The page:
In 2005, Carl Edwards completed his first full season in NASCAR Nextel Cup competition as the hottest driver as he scored 4 wins, 13 top fives, and 18 top tens. So naturally, he was predicted by many analysts to hoist the 2006 NASCAR Nextel Cup championship trophy. Well, an old myth swears by the sophomore slump, and Edwards made this myth a little credible. It’s not as if Edwards suffered through a flat-out miserable season, he just simply did not live up to the towering expectations that were placed before him. Edwards started to pick up the pace throughout the final ten races, and actually finished out the season with a little momentum. But the doughnut in the win column cannot be ignored, therefore, Edwards is the fifth most disappointing driver of 2006.
When Kurt Busch won at Bristol in March, it appeared that the conversion from Roush Racing Fords to Penske Racing Dodges would not affect his status as one of NASCAR’s elite drivers, however, Busch would hit a free fall and score only one top ten in the next eight races following his first and only win of 2006. Many analysts anticipated a struggle, but few expected Kurt Busch to finish 16th in the final Nextel Cup standings. Busch only scored seven top fives and twelve top tens, and endured his worst season since his rookie year in 2001. Other than a string of five consecutive top tens throughout the summer months, Busch never really threatened for a spot in the Chase for the Championship.
Wow, talk about a disastrous season- Jeremy Mayfield didn’t even get a chance to resurrect a dreadful first half. After the 21st race of the season, which happened to be the All-State (Brickyard) 400 at Indianapolis, Mayfield, who had previously qualifed for the Chase for the Championship in 2004 and 2005, had yet to record a top ten, and the 19 team had drifted outside the top 35 in NASCAR Nextel Cup owners points. Just days after his 42nd place finish at Indianapolis, Mayfield was fired by his former boss and friend Ray Evernham, and was eventually replaced by Elliott Sadler. The divorce became openly malevolent, from Evernham accusing Mayfield of sabotaging his own performance to Mayfield revealing Evernham’s relationship with a particular female employee. The issue was eventually settled, well legally at least, and Mayfield will try to resurrect his career for a second time with Bill Davis Racing in 2007. But the deteriorated friendship between Mayfield and Evernham may never mend.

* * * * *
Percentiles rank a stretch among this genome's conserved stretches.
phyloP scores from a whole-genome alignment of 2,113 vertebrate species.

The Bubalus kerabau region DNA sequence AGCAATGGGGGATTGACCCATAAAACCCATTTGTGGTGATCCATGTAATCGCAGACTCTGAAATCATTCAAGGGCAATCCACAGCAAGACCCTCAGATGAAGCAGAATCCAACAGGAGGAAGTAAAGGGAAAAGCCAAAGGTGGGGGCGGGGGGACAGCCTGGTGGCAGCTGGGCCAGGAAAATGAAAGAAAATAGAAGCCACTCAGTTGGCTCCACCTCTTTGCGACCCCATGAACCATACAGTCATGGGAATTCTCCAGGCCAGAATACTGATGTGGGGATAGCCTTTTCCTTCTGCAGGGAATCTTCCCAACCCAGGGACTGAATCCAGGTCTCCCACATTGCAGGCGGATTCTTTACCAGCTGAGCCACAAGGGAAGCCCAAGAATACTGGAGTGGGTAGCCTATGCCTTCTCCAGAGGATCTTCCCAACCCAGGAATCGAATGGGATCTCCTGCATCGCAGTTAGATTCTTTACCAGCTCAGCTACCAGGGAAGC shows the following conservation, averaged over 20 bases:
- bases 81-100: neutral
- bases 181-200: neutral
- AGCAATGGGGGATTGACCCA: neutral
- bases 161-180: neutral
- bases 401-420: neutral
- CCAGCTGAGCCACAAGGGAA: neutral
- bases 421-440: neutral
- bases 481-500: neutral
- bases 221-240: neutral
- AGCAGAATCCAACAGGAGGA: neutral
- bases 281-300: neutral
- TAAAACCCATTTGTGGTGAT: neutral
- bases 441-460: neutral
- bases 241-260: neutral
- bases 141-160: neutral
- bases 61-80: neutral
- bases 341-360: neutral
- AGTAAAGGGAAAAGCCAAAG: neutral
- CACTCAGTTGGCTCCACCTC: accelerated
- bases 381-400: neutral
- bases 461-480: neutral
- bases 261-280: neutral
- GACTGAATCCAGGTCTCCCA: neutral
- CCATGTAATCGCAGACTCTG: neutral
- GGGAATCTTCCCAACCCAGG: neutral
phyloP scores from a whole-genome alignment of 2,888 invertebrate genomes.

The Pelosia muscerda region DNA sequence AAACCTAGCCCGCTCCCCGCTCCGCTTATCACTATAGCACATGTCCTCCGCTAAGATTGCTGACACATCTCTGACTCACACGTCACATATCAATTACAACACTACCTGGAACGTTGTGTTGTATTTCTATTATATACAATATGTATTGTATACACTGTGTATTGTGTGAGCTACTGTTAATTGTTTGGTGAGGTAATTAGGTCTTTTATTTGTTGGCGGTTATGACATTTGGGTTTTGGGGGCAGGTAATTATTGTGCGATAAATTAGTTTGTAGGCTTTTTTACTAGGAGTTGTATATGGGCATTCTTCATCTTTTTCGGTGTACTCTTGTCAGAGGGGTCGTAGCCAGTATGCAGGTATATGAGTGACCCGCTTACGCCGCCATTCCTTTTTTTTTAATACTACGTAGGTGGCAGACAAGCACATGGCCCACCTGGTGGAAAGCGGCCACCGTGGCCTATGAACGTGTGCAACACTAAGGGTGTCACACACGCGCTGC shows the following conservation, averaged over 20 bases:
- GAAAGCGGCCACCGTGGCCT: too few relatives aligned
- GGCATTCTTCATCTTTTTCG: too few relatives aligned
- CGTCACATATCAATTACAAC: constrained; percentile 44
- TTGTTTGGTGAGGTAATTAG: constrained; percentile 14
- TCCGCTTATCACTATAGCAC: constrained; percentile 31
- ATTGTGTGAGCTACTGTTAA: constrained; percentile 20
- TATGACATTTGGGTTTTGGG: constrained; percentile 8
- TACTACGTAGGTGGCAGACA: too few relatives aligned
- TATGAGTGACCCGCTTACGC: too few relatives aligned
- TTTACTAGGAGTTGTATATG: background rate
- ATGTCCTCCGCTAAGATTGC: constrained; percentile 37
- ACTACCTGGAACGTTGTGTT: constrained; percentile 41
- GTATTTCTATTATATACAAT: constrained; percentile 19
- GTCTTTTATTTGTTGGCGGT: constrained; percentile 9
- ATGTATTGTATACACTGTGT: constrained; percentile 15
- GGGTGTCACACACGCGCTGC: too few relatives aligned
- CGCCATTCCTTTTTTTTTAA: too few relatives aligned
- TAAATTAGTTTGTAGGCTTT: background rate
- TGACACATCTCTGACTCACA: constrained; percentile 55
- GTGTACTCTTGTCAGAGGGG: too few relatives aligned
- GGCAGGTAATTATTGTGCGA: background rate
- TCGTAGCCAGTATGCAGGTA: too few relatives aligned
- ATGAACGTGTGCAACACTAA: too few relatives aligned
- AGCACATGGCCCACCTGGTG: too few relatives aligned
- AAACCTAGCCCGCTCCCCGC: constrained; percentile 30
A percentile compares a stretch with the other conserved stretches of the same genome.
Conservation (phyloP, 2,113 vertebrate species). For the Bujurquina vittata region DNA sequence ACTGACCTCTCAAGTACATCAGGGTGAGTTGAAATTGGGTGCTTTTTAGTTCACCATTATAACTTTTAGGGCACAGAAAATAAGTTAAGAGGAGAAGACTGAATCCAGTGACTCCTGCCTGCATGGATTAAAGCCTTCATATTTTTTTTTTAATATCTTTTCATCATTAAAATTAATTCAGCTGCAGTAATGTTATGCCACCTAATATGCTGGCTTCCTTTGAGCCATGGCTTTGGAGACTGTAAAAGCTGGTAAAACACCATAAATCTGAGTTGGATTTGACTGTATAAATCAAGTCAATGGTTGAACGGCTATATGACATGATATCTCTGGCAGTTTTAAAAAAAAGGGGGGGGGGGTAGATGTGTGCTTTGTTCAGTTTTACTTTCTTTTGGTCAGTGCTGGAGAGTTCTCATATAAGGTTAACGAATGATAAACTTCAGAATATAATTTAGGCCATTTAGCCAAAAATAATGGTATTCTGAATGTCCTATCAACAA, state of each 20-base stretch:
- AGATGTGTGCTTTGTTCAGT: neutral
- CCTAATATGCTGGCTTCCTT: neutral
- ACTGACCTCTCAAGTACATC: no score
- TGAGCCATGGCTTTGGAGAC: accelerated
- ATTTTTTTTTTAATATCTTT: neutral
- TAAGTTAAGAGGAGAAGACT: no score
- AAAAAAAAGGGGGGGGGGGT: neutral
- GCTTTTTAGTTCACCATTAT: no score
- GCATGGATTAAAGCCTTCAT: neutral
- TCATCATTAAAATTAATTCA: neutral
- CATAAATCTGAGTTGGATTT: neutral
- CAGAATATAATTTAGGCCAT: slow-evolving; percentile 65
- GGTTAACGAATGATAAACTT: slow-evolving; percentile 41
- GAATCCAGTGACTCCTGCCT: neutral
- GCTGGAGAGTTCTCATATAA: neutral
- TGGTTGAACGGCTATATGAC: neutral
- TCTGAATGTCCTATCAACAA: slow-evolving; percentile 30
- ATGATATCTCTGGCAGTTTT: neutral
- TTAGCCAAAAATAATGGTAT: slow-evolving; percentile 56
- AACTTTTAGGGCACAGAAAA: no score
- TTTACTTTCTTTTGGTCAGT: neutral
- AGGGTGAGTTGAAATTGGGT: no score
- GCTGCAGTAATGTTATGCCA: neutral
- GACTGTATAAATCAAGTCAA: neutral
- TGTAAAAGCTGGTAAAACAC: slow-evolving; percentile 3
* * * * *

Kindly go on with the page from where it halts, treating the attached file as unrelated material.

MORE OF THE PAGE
Jamie McMurray won his first NASCAR Nextel Cup race in only his second career start at Charlotte in 2002 as a pro tem fill-in for the injured Sterling Marlin. Four years later, the long-awaited encore has yet to happen. McMurray spent his first three full seasons in Nextel Cup with Chip Ganassi Racing, and was somewhat competitive, but he never had that breakout season that a lot of people anticipated. In 2005, after a much publicized contract dispute, Ganassi released McMurray so he could be free to join Roush Racing in 2006, an organization that boasted all five teams in the Chase for the Championship in 2005. In fact, McMurray inherited the 2004 championship team that Kurt Busch had recently departed. But the grass was far less green at Roush Racing as McMurray struggled while he watched his teammates Matt Kenseth and Mark Martin qualify for the Chase, Greg Biffle win two races, and Carl Edwards contend for several wins. For reasons unknown, McMurray could not find that magical setup that Roush Racing is used to, therefore, he went through a trio of crew chiefs which included Jimmy Fennig, Bob Osborne, and Wally Brown.
It’s no secret that the performance of Roush Racing dwindled a bit from 2005, but McMurray scored three top fives, two in which were due in part to late race pit strategy, and seven top tens, and finished 25th in the final NASCAR Nextel Cup standings. I seriously doubt that this is what McMurray envisioned when he signed with Roush Racing.
Every February, when it came time to project the impending Nextel Cup season, Ryan Newman was one of those drivers that you automatically considered as a championship contender. From 2002 to 2005, Newman was a perennial front-runner, and even threatened to win a race or two in 2001, when he ran just a partial schedule. Even though Newman is more recognized by his qualifying prowess, he won 12 races in a four year span. So after Newman finished third in the season opening Daytona 500, he was thought to be a solid championship pick. Well, needless to say, Newman’s season was abhorrent, scoring only 2 top fives, 7 top tens, and 2 poles. The aberrant season posted by Newman was a consequence of several issues, but their incapacity to be competitive at the intermediate tracks was their primary quandary. The handling woes were partly caused by the Dodge Charger’s aero-sensitivity, and experimenting with the 2004 Intrepid did not help matters. Newman never scored a top ten at any of the 1.5-mile venues. With only two races to go in the 2006 season, crew chief Matt Borland was replaced by Mike Nelson.
Honorable Mention: Greg Biffle, Tony Stewart, Elliott Sadler, Bobby Labonte, Dale Jarrett, Michael Waltrip